Game Engine

by Heather Chaplin

  • Sometimes You Die

    Ryan Green’s son, Joel, was diagnosed with terminal cancer just before his second birthday. There were surgeries. Chemo. Joel’s eyes turned in. He lost his hearing. After work done on his spine, he had to learn to walk again. But he didn’t die, and Green wanted to show the world “the miracle” that was his son. That Dragon, Cancer, due out later this year on the Android console OUYA, is hard to play. It’s not hard because the controls are difficult, or because there are millions of screens of data to manage or because of puzzles that hurt your brain…  Read more

    On Jul 17, 2014
    By on Jul 17, 2014Columns
  • Gaming the System

    Like their counterparts in film and music, game designers love a good award show. This year the International Games Festival awards were swept by a game that had critics raving all year and will surely go down in history as the first game to make suspense and heartache out of pushing papers and cross-checking documents. Lucas Pope, who left blockbuster studio Naughty Dog to go it alone, calls Papers, Please, his first commercially released game, a “dystopian document thriller.” On first glance, documents may seem like an odd center for a thriller of any kind, but then again in this…  Read more

    On Apr 28, 2014
    By on Apr 28, 2014Columns
  • Lose Lose

    When I was a kid I hated videogames. Taking the controller at Pacman or Space Invaders or Frogger or whatever, I became nearly paralyzed with anxiety. The game started, and there you were: Go! Perform! Win! Within seconds, I’d lost. Game over. Total humiliation. Try not to let the other kids see your shame. I was also the kid who rarely did homework and responded to every failed test with, “I didn’t really try.” In other words, I’ve had a rocky relationship with failure in my life. Where was Jesper Juul when I needed him? Juul is one of the…  Read more

    On Jan 17, 2014
    By on Jan 17, 2014Columns
  • Space Invaders

    In September, LA Game Space finally loosed Experimental Game Pack 01 upon the world. Fifteen bucks to Kickstarter, and you’ll find yourself in possession of 23 strange, disturbing, funny, moving, sad and psychedelic games from some of the world’s best and most promising indie designers. Back-story: It’s 2008. Two guys meet at a conference. The guys are Daniel Rehn and Adam Robezzoli. They’re thinking, you know what the indie game world could use? A space. A real-world physical location for exhibits and events, a speaker series, a research lab and an artist residency. Institutions such as the Museum of the…  Read more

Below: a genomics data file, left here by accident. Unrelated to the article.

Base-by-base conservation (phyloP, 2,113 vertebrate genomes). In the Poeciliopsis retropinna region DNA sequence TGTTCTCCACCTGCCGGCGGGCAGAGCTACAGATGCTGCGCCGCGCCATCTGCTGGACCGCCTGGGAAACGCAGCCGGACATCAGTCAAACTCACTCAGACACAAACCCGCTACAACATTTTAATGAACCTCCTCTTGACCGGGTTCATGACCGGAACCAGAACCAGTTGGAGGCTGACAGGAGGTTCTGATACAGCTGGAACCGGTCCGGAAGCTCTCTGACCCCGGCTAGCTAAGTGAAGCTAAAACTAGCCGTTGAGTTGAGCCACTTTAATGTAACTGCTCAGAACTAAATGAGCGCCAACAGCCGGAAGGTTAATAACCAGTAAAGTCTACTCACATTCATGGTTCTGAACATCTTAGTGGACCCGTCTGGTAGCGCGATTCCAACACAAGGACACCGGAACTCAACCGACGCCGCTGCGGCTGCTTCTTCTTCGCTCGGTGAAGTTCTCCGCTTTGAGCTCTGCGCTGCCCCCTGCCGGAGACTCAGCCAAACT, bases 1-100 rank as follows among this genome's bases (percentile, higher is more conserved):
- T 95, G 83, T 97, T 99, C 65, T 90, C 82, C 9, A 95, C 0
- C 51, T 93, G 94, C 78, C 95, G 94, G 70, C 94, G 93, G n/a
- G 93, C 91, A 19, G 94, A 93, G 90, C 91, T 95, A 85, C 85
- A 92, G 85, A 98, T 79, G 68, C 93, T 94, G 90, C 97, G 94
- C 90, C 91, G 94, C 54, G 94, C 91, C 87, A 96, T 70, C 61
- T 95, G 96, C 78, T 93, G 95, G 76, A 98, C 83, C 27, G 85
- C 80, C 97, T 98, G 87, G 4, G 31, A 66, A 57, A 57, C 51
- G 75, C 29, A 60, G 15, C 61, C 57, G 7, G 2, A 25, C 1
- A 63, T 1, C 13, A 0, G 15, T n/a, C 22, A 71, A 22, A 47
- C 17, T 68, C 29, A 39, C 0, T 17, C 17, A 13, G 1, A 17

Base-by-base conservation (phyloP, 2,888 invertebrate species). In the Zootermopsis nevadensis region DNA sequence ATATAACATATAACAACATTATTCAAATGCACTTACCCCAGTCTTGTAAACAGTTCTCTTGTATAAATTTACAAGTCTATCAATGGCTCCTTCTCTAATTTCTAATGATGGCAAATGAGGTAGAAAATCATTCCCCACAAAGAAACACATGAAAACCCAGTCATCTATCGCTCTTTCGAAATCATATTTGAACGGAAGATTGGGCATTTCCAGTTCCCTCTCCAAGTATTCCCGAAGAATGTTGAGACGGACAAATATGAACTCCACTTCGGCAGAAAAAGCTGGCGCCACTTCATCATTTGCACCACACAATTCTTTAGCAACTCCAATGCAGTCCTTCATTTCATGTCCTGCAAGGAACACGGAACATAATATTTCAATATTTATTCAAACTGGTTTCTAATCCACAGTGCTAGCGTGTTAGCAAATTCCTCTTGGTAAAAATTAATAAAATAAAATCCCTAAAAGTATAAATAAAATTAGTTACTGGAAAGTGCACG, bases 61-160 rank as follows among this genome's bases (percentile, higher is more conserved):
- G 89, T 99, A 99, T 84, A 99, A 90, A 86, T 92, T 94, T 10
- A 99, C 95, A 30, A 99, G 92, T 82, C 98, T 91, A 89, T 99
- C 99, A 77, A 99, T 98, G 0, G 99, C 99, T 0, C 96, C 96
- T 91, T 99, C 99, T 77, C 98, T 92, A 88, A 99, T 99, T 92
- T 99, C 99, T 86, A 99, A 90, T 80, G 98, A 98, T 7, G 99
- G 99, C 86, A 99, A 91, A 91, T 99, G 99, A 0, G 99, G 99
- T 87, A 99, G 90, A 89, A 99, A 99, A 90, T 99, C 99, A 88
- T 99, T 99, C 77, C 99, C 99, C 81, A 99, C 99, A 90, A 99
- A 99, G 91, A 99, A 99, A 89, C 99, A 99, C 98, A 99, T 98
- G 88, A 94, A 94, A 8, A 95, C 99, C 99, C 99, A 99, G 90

On Oct 21, 2013
    By on Oct 21, 2013Columns
  • The World Is Your Ouya

    E3 is the big videogame industry show, where all the console makers and big publishers show their wares for the year to come. The big news this year was the next-generation consoles from Microsoft and Sony. It was a week of epilepsy-inducing noise and lights and people shouting at each other about AMD chips, Radeon graphics processors, dualshock controllers and how the latest versions of Warfare this or that will blow your mind. The news that caught my eye, however, happened in a parking lot across the street from E3. But let’s start at the beginning. In 1977, Atari set…  Read more

    On Jul 18, 2013
    By on Jul 18, 2013Columns
  • Civilian Casualties

    I’ve been reviewing the fourth installment of Gears of War recently, and it’s gotten me thinking about military games. Gears takes place on a planet called Sera and you fight big locusts, so it’s not exactly the U.S. Army, like, say, Call of Duty, but it’s the same basic idea — lots of weapons, lots of choices of weapons and lots of killing. Now, people are always talking about “violent video games” and the harm they do to young minds, and this drives me crazy for two reasons. The first is simple: video games aren’t violent. They deal in representations…  Read more

    On Apr 23, 2013
    By on Apr 23, 2013Columns
  • Hard to Kick: On Videogames and Addiction

    February 12, 2014: It was something of a watershed moment last weekend when Doug Nguyen, creator of Flappy Bird, the world’s most popular free app, pulled his game from the App Store. The app was estimated to have generated for Ngyuen $50,000 a week in advertising revenue. The problem? The game, said Nguyen, was addictive. He told Forbes, “Flappy Bird was designed to play in a few minutes when you are relaxed. But it happened to become an addictive product. I think it has become a problem. To solve that problem, it’s best to take down Flappy Bird. It’s gone…  Read more

    On Oct 23, 2012
    By on Oct 23, 2012Columns
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